There is also a problem politically, as the NRA and their supporters seem to have, given their numbers, an unhealthy stranglehold on Washington. Given the fact that 20% of the population own 100% of weaponry privately in the US (in short, it seems like there are private militias being armed), I would say that the NRA has enough funds to target those that disagree with them politically, and that cannot be ignored in this debate either. It is unseemly that such a minority should exert such a voice in this issue; it is the very antithesis of true democracy. It is akin to the National Front in France, who recently gained around 20% of the vote, being able to dictate public policy. Although there is a case to be made for citizens having access to firearms in the more remote areas of the USA, or if they need it for labour purposes i.e. farming or ranches, by and large there seems to be an unhealthy obsession with, and access to guns in the USA. The killer's mother herself was apparently obsessed with guns, and shooting, and had several weapons purchased legally, which, sitting here in London, seems to be very odd. I know one person of my acquaintance in the UK who has a gun license; and even though he only has that for shooting clay pigeons, I find it hard to comprehend the usefulness of it. I myself have only once held a gun, for a show I did; and although it does give one a feeling of power to hold something like that, that can determine life or death, for me it was not a thrill. As the saying goes, "He who lives by the sword, dies by the sword"; and although gun apologists will say that they are beautiful things when used properly, I would contend that if you have a gun, you must be prepared for it to be used, and not always with your permission. They also contend that the answer is having more guns; and if you look at the statistics from the rest of the world, that is utter nonsense. Teachers should not have to carry firearms into their classrooms to appease a neurotically paranoid minority; the laws need to be changed for the safety of the majority. The UK is a shining example of how to react in the face of massacre, as it did after Dunblane in 1996: tighten gun control laws. The result, 16 years later, is that the UK has one of the lowest rates of death by firearms in the world.
The NRA also have a saying, made famous by the actor Charlton Heston, that their Second Amendment rights would be taken away from "their cold, dead hands". The problem is, the context of the Second Amendment is wildly out-of-date. So essentially Americans are hanging on to an Amendment that lost any validity in real terms possibly after the Civil War, but definitely after the Second World War. It seems to me as an American citizen who has never really lived in the US that America's problem with its image of itself, is that it has remained rooted in a Disney-fied version of a Norman Rockwell painting, which the modern world does not, and should not, accommodate. We have moved beyond that as a global society; and it is for that reason, the rest of the world looks at America with bemusement and incomprehension when the issue of gun control and young men massacring innocents arises as it has again, and again, and again. The NRA may say that their guns will be taken from their cold dead hands; the thing is, it is never their cold, dead hands that are at stake here, but the cold dead hands of moviegoers. And Sikhs praying. And teenagers in Columbine. Shoppers in an Oregon mall. And most recently, teachers and their students, none of whom were older than seven.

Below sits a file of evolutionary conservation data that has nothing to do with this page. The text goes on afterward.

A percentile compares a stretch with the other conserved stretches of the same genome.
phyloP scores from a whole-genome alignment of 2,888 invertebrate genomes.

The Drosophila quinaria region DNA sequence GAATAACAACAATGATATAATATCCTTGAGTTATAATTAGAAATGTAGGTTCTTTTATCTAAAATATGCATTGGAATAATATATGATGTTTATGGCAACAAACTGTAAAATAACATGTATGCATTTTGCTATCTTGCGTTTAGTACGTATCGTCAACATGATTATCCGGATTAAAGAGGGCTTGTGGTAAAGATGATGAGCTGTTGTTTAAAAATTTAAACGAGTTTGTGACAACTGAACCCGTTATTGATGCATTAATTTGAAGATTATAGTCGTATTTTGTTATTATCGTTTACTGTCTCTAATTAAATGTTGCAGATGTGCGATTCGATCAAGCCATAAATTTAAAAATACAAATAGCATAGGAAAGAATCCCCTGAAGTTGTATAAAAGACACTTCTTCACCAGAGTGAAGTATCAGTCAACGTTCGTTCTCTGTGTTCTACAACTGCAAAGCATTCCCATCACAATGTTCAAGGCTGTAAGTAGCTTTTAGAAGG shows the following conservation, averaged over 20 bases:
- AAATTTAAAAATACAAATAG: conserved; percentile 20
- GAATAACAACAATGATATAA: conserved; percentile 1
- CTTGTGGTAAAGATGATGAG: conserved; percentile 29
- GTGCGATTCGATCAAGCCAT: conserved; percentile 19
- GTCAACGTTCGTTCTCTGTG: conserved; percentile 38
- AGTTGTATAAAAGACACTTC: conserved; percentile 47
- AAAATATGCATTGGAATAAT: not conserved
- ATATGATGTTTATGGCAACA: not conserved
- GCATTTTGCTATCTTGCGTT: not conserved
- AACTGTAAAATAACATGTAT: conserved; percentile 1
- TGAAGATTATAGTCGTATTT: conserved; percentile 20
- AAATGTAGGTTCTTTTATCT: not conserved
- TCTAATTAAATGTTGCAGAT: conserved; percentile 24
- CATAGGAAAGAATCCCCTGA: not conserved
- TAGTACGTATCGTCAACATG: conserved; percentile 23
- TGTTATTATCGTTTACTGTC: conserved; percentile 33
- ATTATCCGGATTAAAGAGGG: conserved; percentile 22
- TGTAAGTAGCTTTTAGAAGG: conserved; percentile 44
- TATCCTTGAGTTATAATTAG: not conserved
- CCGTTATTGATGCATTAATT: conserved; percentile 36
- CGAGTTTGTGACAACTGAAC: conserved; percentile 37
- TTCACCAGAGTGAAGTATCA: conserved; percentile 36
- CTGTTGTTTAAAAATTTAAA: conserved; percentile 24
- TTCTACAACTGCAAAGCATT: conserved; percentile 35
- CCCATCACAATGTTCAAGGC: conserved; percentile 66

What America has to ask itself is this, as basic as it is: What do we value more? The right to own a deadly bit of metal, or the right of our children to live beyond their seventh birthday? This debate has come too late for the innocent victims of Newtown, Connecticut; but to honour their memories, the debate must happen so that it is not too late for others. If it does not happen, America will have condemned itself and its citizens to another Groundhog Day massacre, to be repeated ad nauseam.